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Three California Event Tech Leaders Explain the State’s Advantage
Warner Bros Upfronts Party. Credit: BARTKRESA studio.
It’s clear that California is the place to be if you’re in the field of technology.
- California counts 1.88 million technology workers–more than twice the number as the next ranked state.
- California added more tech jobs than any other state since 2010.
- California’s economy alone accounts for over a quarter of U.S. tech productivity.
- Seven of the world’s top 10 AI investors are based in California.
Meetings Today checked in with three California-based companies that are among the leaders in event tech to see why the Golden State delivers such riches when it comes to innovation.
This Silicon Valley-based company is revolutionizing simultaneous event translation across multiple languages, opening meetings and events up to a truly global audience who can participate in their native languages, while also allowing attendees who may have sight and/or hearing challenges to join the conversation.
For Wordly CEO Lakshman Rathnam, starting his company in the world capital of technology was never in question.
“There’s a reason innovation happens in California, because there’s so many technologies that are out here, and new technologies come from the amalgamation of new technologies coming together. I can see the future here,” he said. “It was never in doubt that we would base our company here, although we were invited to many places. Our technology serves a global workforce, and if you’re working for a global workforce, there’s no place like California, which has the highest density of global workforce in the world.”
For the development of Wordly’s simultaneous-translation software—which has been featured at the meetings industry’s top events held by MPI, PCMA and IMEX Group, as well as across Europe for UNESCO and the Green Climate Fund—the company had to tap the talent of the top cloud computing and AI experts, and then get them working together.
“These new technologies happen faster here before they propagate into the world, and there is more talent available here,” he said. “That’s the benefit of setting up something that’s innovative in California—being able to find talent quickly, find experts quickly and move forward quickly.”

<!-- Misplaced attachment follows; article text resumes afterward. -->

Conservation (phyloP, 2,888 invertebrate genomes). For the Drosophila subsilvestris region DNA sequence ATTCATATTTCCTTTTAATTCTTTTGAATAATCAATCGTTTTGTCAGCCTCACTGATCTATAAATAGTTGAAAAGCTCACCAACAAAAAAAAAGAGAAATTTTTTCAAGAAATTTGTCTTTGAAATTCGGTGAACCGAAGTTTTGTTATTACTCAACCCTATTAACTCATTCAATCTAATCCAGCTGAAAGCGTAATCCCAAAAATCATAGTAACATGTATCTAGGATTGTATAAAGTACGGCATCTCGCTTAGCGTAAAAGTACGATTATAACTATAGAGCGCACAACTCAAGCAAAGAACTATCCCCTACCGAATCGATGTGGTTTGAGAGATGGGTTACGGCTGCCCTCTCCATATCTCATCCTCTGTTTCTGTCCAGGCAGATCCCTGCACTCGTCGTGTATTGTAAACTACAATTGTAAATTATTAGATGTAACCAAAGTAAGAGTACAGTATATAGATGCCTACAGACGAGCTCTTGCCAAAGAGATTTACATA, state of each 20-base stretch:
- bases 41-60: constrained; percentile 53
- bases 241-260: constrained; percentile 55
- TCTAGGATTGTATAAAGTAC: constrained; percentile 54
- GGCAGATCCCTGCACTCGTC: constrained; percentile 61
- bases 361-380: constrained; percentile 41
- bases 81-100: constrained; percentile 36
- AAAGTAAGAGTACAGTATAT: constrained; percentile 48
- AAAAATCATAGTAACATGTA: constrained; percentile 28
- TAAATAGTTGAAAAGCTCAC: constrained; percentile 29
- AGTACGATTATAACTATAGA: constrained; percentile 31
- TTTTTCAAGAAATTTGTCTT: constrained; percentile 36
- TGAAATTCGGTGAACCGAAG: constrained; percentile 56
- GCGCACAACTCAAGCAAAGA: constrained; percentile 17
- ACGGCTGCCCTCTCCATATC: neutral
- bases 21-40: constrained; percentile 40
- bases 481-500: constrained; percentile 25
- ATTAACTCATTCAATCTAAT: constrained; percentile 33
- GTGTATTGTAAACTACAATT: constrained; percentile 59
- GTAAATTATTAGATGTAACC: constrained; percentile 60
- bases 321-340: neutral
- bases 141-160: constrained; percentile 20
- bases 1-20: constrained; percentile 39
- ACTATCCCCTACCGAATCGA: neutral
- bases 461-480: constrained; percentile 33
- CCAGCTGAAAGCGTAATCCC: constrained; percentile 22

The fact that California is such a diverse state—it was ranked the most diverse state in the U.S. in a September 2021 study by personal finance website WalletHub—also means that its workforce is natively adept at understanding and interacting with different cultures, languages and business customs throughout the world.
“This is the best place to find people with experience with technology globally,” Rathnam said. “They empathize with the problems—they’ve all experienced different situations and meeting with global team members, and often don’t have a language barrier.”
While Wordly’s simultaneous translation solution is really best showcased at larger venues—one client wanted simultaneous translation between multiple languages in real time for up to 100,000 people—Rathnam said the highly scalable software has also been pressed into duty for groups as small as 10 or 20 people.
For San Francisco-based online event platform provider Hubilo, tapping the immense talent pool and imminently flexible mindset of California’s tech culture resulted in a pandemic pivot that reshaped the company. The transition led to it raising $153 million in financing in 18 months as it launched the first version of a new virtual platform, which can also be used as a hybrid meeting application.